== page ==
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For Immediate Release
July 13, 2004
Washington - U.S. Representative Maurice Hinchey (NY-22) today held a press conference to reveal information he has uncovered about actions taken by Daniel Troy, Chief Counsel of the Food and Drug Administration. Taking the counsel's office in a wholly unprecedented direction, Troy has repeatedly interceded in civil suits on behalf of drug and medical device manufacturers that were accused of harming patients who had used their products. Hinchey provided evidence that Troy worked in cooperation with the manufacturers in taking these actions, that he ignored serious conflicts of interests, and that the FDA sought to mislead Hinchey in his efforts to investigate the matter.
"The mission of the Food and Drug Administration is to ensure that the public is protected from unsafe food, drugs and other medical products," said Hinchey. "Daniel Troy is instead making it the agency's mission to protect the drug companies from being held accountable when their products do serious harm. This is not merely a question of financial compensation for the victims and their families. Civil action is a vital tool in gaining information about medical products and protecting future users of those products. Mr. Troy is trying to take that tool away from the public his agency is supposed to protect."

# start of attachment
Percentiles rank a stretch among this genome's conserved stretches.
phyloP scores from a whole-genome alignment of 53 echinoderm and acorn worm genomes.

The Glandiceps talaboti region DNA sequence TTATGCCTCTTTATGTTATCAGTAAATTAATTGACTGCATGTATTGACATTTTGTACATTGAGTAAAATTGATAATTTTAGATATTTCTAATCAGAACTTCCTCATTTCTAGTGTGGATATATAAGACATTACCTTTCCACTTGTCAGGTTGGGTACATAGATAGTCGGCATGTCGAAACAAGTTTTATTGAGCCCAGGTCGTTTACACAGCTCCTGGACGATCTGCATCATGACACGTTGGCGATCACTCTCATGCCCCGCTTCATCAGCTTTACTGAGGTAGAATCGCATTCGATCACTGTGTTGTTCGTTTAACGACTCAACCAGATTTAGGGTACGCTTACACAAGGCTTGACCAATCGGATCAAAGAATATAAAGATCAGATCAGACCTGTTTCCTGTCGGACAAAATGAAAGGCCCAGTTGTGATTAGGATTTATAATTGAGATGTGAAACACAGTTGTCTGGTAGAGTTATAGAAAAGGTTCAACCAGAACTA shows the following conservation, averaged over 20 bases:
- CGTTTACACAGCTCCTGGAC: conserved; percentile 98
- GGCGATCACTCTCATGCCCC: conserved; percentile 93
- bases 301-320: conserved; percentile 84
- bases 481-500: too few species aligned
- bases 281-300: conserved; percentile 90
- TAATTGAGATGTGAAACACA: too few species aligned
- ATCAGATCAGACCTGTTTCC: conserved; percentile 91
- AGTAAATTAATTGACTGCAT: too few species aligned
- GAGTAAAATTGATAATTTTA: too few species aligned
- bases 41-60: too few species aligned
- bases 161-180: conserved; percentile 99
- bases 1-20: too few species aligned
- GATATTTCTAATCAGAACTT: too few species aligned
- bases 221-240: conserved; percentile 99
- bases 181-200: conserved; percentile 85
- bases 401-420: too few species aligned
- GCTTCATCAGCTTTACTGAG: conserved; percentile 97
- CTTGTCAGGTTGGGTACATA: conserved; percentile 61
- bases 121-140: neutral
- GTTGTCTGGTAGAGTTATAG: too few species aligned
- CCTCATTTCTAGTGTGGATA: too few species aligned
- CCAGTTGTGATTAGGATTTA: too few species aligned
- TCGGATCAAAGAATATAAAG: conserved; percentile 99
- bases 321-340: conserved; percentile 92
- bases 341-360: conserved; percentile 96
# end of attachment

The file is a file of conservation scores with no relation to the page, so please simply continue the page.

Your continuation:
Hinchey has learned that in at least four separate cases, Troy's Chief Counsel office has submitted briefs arguing the side of the defendant corporation against the families of people who died after using that corporation's product. In three of those cases, Hinchey found evidence of inappropriate collusion or conflict of interest between Troy and the companies the counsel's office stood up for.
In one case (Motus v. Pfizer), Troy was advocating on behalf of Pfizer, which had paid $360,000 for Troy's legal services the year he accepted the FDA post. In another (Murphree v. Pacesetter), evidence shows that the defendant's lawyer was directing the FDA on how best to intervene. In the third (Dowhal v. SmithKline Beecham Consumer Healthcare), Troy met personally with the defendant's lawyer before filing the brief. In none of the four cases did the court request an opinion from the FDA. This unsolicited insinuation into state civil suits represents a radical departure from the FDA's established practices, a fact Troy and the FDA have tried to obscure.
In March, at an Agriculture Appropriations Subcommittee hearing, Hinchey questioned Acting FDA Commissioner Lester Crawford about the Chief Counsel's actions. The FDA's response was intentionally misleading, leading the Appropriations Committee to adopt legislative language written by Hinchey expressing concern about the agency's credibility.
Hinchey plans to offer an amendment to the Agriculture Appropriations bill today, removing $500,000 from the FDA Commissioner's budget, which funds the Chief Counsel's office and adding those funds to the budget of the Center for Drug Evaluation Research, with the intention that it be used to ensure the accuracy of drug advertisements.
Hinchey was joined at the press conference by Tom Woodward and his daughter Caroline of Pennsylvania, and Kim Witczak of Minnesota. Mr. Woodward's oldest daughter, Julie, committed suicide after using an antidepressant for a week. Ms. Witczak's husband, Woody, committed suicide after being on an antidepressant for two weeks.


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